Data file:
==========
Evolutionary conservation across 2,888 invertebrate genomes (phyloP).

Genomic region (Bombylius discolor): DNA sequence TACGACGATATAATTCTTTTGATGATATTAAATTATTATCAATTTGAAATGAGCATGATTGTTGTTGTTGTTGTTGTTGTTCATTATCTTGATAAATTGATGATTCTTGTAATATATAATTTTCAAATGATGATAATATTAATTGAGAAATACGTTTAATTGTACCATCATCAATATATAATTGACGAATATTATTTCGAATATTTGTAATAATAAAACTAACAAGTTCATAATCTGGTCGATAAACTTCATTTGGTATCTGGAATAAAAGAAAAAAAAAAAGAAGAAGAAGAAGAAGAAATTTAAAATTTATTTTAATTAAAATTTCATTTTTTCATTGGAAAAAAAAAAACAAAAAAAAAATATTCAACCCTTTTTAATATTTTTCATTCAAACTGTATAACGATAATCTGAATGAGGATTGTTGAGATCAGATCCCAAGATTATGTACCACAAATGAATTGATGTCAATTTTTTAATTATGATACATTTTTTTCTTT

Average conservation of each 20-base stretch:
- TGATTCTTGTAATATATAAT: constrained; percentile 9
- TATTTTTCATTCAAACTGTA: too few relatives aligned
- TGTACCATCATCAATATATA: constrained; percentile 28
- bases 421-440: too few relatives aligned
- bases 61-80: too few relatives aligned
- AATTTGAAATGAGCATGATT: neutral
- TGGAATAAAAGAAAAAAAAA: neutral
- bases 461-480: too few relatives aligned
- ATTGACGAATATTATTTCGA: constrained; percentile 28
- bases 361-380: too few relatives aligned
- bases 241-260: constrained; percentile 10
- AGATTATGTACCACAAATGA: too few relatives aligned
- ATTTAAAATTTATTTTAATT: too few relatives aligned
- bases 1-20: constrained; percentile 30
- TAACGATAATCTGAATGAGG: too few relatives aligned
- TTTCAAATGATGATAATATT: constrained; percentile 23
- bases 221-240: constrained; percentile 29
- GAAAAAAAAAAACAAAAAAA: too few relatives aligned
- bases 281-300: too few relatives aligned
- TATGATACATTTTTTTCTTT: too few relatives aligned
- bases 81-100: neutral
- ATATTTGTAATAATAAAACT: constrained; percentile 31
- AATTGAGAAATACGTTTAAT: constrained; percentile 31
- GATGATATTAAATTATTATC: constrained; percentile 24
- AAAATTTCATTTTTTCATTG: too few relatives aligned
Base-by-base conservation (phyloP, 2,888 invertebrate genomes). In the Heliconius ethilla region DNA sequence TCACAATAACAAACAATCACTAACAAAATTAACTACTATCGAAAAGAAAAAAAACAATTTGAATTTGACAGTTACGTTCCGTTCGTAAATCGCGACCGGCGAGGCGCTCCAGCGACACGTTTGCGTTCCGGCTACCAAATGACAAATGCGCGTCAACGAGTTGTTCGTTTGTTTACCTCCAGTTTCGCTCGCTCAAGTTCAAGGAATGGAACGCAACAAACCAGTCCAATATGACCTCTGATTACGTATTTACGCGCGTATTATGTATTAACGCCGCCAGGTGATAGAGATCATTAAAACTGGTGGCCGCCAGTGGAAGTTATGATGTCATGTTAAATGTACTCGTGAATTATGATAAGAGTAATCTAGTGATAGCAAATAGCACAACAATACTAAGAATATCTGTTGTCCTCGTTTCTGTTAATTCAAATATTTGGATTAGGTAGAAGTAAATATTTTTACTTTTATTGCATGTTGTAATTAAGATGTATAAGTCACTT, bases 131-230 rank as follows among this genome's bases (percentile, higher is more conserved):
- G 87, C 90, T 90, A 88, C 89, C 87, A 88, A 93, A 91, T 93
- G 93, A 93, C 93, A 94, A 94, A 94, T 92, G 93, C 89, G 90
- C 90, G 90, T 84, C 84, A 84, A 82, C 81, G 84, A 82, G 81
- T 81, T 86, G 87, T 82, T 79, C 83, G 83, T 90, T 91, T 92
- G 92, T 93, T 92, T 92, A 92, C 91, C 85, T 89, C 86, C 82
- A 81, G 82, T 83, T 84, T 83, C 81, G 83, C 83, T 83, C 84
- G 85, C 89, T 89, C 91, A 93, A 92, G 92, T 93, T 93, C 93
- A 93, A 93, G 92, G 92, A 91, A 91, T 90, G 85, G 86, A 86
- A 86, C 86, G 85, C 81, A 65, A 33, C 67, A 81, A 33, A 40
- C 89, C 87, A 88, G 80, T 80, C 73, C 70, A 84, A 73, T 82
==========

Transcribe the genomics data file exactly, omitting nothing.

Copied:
Evolutionary conservation across 2,888 invertebrate genomes (phyloP).

Genomic region (Bombylius discolor): DNA sequence TACGACGATATAATTCTTTTGATGATATTAAATTATTATCAATTTGAAATGAGCATGATTGTTGTTGTTGTTGTTGTTGTTCATTATCTTGATAAATTGATGATTCTTGTAATATATAATTTTCAAATGATGATAATATTAATTGAGAAATACGTTTAATTGTACCATCATCAATATATAATTGACGAATATTATTTCGAATATTTGTAATAATAAAACTAACAAGTTCATAATCTGGTCGATAAACTTCATTTGGTATCTGGAATAAAAGAAAAAAAAAAAGAAGAAGAAGAAGAAGAAATTTAAAATTTATTTTAATTAAAATTTCATTTTTTCATTGGAAAAAAAAAAACAAAAAAAAAATATTCAACCCTTTTTAATATTTTTCATTCAAACTGTATAACGATAATCTGAATGAGGATTGTTGAGATCAGATCCCAAGATTATGTACCACAAATGAATTGATGTCAATTTTTTAATTATGATACATTTTTTTCTTT

Average conservation of each 20-base stretch:
- TGATTCTTGTAATATATAAT: constrained; percentile 9
- TATTTTTCATTCAAACTGTA: too few relatives aligned
- TGTACCATCATCAATATATA: constrained; percentile 28
- bases 421-440: too few relatives aligned
- bases 61-80: too few relatives aligned
- AATTTGAAATGAGCATGATT: neutral
- TGGAATAAAAGAAAAAAAAA: neutral
- bases 461-480: too few relatives aligned
- ATTGACGAATATTATTTCGA: constrained; percentile 28
- bases 361-380: too few relatives aligned
- bases 241-260: constrained; percentile 10
- AGATTATGTACCACAAATGA: too few relatives aligned
- ATTTAAAATTTATTTTAATT: too few relatives aligned
- bases 1-20: constrained; percentile 30
- TAACGATAATCTGAATGAGG: too few relatives aligned
- TTTCAAATGATGATAATATT: constrained; percentile 23
- bases 221-240: constrained; percentile 29
- GAAAAAAAAAAACAAAAAAA: too few relatives aligned
- bases 281-300: too few relatives aligned
- TATGATACATTTTTTTCTTT: too few relatives aligned
- bases 81-100: neutral
- ATATTTGTAATAATAAAACT: constrained; percentile 31
- AATTGAGAAATACGTTTAAT: constrained; percentile 31
- GATGATATTAAATTATTATC: constrained; percentile 24
- AAAATTTCATTTTTTCATTG: too few relatives aligned
Base-by-base conservation (phyloP, 2,888 invertebrate genomes). In the Heliconius ethilla region DNA sequence TCACAATAACAAACAATCACTAACAAAATTAACTACTATCGAAAAGAAAAAAAACAATTTGAATTTGACAGTTACGTTCCGTTCGTAAATCGCGACCGGCGAGGCGCTCCAGCGACACGTTTGCGTTCCGGCTACCAAATGACAAATGCGCGTCAACGAGTTGTTCGTTTGTTTACCTCCAGTTTCGCTCGCTCAAGTTCAAGGAATGGAACGCAACAAACCAGTCCAATATGACCTCTGATTACGTATTTACGCGCGTATTATGTATTAACGCCGCCAGGTGATAGAGATCATTAAAACTGGTGGCCGCCAGTGGAAGTTATGATGTCATGTTAAATGTACTCGTGAATTATGATAAGAGTAATCTAGTGATAGCAAATAGCACAACAATACTAAGAATATCTGTTGTCCTCGTTTCTGTTAATTCAAATATTTGGATTAGGTAGAAGTAAATATTTTTACTTTTATTGCATGTTGTAATTAAGATGTATAAGTCACTT, bases 131-230 rank as follows among this genome's bases (percentile, higher is more conserved):
- G 87, C 90, T 90, A 88, C 89, C 87, A 88, A 93, A 91, T 93
- G 93, A 93, C 93, A 94, A 94, A 94, T 92, G 93, C 89, G 90
- C 90, G 90, T 84, C 84, A 84, A 82, C 81, G 84, A 82, G 81
- T 81, T 86, G 87, T 82, T 79, C 83, G 83, T 90, T 91, T 92
- G 92, T 93, T 92, T 92, A 92, C 91, C 85, T 89, C 86, C 82
- A 81, G 82, T 83, T 84, T 83, C 81, G 83, C 83, T 83, C 84
- G 85, C 89, T 89, C 91, A 93, A 92, G 92, T 93, T 93, C 93
- A 93, A 93, G 92, G 92, A 91, A 91, T 90, G 85, G 86, A 86
- A 86, C 86, G 85, C 81, A 65, A 33, C 67, A 81, A 33, A 40
- C 89, C 87, A 88, G 80, T 80, C 73, C 70, A 84, A 73, T 82